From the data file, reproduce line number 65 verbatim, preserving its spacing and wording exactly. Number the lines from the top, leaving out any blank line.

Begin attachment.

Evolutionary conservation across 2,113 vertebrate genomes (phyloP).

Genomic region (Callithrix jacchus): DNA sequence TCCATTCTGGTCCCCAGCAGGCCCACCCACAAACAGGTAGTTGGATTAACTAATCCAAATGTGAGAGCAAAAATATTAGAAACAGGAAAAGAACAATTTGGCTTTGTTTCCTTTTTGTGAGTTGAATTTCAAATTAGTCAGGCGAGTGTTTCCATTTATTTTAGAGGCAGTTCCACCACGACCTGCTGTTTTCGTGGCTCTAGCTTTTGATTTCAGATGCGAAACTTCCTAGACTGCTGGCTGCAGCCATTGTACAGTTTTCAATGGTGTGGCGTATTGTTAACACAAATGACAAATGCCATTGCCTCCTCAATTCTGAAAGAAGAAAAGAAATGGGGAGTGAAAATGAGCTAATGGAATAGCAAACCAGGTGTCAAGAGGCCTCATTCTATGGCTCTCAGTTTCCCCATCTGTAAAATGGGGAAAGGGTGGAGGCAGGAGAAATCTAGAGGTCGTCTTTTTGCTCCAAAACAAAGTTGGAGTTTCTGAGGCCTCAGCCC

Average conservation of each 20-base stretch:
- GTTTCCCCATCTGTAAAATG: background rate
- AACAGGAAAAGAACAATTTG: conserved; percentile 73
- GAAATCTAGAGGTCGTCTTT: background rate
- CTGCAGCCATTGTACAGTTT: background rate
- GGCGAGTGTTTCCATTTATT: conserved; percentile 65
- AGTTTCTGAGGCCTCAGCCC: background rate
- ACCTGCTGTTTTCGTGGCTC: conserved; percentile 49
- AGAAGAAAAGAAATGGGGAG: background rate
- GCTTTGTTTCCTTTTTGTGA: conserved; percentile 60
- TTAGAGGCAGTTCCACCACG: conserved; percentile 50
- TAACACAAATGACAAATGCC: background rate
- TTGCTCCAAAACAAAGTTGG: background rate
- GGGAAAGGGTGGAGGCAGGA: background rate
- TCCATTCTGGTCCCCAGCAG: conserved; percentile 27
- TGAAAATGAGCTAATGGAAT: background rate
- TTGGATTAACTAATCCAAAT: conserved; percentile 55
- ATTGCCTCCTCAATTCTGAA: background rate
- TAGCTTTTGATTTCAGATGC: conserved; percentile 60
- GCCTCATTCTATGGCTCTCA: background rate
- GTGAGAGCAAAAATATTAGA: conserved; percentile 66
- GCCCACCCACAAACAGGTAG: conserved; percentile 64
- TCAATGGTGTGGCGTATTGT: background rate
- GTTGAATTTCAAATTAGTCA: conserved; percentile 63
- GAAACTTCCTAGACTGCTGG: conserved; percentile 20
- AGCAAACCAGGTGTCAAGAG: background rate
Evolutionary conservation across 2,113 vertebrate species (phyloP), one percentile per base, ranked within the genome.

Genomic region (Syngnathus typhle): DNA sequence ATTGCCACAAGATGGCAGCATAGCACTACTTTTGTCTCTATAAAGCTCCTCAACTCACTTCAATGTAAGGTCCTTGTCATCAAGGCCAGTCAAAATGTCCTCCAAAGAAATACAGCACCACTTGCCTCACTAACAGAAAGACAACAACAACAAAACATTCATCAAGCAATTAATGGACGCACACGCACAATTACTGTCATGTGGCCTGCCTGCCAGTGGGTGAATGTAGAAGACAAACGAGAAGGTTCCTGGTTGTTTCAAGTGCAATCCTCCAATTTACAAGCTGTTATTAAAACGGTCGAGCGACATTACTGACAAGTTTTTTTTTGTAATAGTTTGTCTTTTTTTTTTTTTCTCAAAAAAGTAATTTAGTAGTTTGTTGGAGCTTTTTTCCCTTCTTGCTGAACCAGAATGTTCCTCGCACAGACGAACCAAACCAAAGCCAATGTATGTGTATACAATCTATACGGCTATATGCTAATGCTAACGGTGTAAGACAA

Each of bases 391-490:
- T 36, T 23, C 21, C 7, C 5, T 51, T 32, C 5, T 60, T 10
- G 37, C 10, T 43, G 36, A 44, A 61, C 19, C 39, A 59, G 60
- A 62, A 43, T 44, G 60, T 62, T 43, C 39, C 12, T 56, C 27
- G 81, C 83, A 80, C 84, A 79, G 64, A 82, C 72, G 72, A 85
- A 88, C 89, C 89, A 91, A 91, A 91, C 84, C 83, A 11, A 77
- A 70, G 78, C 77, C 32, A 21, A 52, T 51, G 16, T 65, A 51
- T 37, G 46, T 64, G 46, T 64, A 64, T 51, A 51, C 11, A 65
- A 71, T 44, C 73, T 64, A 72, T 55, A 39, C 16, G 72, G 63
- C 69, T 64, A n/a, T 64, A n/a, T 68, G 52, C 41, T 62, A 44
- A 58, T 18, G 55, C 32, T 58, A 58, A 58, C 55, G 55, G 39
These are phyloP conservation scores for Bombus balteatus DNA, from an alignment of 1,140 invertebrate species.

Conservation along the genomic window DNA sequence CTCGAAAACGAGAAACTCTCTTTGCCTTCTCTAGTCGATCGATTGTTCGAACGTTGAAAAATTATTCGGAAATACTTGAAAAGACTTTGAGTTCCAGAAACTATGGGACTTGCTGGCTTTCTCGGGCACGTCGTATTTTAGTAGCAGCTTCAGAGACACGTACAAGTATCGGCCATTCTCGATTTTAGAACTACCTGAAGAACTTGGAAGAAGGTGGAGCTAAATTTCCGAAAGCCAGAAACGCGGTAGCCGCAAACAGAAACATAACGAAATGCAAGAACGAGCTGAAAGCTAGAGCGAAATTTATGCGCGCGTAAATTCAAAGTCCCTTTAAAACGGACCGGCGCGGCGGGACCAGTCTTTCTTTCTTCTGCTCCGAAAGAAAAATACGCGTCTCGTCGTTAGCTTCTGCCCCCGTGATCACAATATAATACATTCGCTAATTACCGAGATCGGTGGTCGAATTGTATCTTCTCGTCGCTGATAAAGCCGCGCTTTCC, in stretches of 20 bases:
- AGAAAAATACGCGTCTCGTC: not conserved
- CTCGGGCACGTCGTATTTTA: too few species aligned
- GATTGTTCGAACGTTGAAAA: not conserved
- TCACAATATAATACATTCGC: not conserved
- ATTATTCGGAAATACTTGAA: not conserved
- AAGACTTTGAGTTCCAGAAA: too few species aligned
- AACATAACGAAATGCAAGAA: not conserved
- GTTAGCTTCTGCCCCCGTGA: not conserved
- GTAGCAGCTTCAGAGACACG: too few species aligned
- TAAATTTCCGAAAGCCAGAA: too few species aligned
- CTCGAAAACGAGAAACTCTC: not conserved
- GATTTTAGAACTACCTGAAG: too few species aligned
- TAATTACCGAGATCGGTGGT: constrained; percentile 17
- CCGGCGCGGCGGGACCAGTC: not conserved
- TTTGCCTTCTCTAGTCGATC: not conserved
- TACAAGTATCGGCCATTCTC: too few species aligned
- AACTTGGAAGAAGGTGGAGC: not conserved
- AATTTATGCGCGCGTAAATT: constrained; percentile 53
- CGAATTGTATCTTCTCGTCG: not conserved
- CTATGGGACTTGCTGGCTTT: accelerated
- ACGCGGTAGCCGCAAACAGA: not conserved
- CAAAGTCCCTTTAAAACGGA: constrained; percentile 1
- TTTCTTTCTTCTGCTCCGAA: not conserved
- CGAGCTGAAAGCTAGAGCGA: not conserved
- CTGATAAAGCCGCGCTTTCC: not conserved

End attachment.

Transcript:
- CAAAGTCCCTTTAAAACGGA: constrained; percentile 1